Deathcore as a genre is something that has been done to death, reaching its zenith in the mid-2000s with bands such as Job For A Cowboy, Whitechapel, and Carnifex, so to create a band within this genre is almost a risk few should make. In the case of Alabama’s Widowmaker, however, this seems to have been pulled off successfully.
The use of two guitarists within this band’s locker certainly helps them to stand out from the pack, with Tyler Stansell and Hagan Dickerson coming out on their debut self-titled album’s first track ‘The Nihilist’, with dual guitar lines that could rival most death metal acts and a latter crunch on the song that matches their hardcore roots perfectly.
Vocalist Mike Childers also stands out on this record perfectly, especially on ‘Paragon’, with the song starting with a Jamey Jasta type metalcore shout before giving the death metal laden inspired vocals throughout the rest of the track.
The bass is also a prominent feature across the record, with Sean Landman playing a perfectly heavy line on songs such as ‘Regression’, giving the accompanying spiralling guitar line something to bounce off whilst the song goes into a sickening pace. Give this album to the casual listener of the genre, and his ability is something that is likely to make fans stick with Widowmaker.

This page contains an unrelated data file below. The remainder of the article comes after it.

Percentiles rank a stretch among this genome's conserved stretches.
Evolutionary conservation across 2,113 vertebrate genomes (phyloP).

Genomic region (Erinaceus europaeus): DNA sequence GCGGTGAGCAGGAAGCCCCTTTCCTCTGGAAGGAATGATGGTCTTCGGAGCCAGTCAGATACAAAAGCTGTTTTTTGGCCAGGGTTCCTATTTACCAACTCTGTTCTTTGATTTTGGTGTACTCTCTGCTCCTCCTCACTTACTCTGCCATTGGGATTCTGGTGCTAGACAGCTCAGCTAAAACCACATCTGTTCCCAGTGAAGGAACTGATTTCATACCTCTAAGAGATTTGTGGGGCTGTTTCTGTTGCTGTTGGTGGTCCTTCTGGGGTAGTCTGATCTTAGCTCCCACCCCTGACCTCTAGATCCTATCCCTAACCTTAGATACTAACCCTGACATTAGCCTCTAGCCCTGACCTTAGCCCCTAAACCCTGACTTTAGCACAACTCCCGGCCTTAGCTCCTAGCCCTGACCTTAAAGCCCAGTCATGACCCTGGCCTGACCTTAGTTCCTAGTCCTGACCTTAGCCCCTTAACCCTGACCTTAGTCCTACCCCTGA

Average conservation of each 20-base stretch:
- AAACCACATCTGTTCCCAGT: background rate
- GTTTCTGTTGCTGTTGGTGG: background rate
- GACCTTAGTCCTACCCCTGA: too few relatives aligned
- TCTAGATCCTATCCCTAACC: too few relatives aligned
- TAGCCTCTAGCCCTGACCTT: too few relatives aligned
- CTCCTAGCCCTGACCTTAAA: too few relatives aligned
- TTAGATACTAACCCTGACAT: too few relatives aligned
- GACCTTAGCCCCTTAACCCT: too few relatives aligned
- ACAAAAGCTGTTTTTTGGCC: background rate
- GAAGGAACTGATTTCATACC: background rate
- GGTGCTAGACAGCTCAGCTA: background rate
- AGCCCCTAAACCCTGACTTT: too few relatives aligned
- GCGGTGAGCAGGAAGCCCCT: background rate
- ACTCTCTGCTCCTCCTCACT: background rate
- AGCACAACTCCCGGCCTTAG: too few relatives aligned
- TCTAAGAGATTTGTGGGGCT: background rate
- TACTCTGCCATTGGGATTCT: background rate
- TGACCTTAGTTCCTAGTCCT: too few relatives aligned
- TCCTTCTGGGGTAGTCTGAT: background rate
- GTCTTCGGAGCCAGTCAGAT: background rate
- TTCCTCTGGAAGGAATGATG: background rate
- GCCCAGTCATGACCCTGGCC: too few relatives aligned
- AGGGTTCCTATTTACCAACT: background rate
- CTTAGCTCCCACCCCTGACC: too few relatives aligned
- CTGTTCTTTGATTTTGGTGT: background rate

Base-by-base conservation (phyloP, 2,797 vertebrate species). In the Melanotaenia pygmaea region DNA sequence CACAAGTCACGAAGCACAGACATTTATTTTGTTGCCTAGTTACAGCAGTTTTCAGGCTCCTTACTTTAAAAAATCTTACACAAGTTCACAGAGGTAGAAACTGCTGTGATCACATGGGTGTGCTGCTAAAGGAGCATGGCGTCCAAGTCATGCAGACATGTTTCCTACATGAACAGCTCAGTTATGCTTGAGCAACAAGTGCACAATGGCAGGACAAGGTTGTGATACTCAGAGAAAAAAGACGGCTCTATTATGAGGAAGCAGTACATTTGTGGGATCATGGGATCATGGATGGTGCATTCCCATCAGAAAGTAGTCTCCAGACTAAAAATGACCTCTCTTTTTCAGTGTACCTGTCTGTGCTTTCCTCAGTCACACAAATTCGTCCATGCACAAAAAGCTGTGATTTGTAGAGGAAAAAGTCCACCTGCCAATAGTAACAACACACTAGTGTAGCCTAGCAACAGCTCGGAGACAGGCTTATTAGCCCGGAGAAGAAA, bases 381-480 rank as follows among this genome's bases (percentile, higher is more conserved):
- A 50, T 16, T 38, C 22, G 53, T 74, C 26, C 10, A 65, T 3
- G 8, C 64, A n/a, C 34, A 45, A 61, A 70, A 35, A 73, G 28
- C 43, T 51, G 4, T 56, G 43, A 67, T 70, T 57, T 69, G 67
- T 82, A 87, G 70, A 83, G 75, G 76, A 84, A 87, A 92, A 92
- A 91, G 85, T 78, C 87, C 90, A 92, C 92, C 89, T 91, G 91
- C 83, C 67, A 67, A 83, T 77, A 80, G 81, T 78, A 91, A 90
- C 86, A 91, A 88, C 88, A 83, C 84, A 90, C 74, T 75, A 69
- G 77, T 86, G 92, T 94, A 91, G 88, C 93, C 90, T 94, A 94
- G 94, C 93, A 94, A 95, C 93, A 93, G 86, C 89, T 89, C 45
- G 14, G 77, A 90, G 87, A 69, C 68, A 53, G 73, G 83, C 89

Kurtis Stoneking‘s drum work sounds great across the record, varying from blastbeats on tracks such as ‘Paragon’ to a steadier beat on ‘Quarantine’; they’re always nothing but heavy, which works perfectly within the band’s favour, emitting pure ferocity from start-to-finish.
Sadly, ‘Widowmaker’ is likely to be an album that will get lost to most media attention, and one that’s going to be seen by many as a new band joining a dying genre. This couldn’t be further from the truth. With pure intensity and enough forward-thinking, this might be a diamond in the rough, with the band reaching higher acclaim on further albums.
Written by Bradley Cassidy (@bradcassidy170)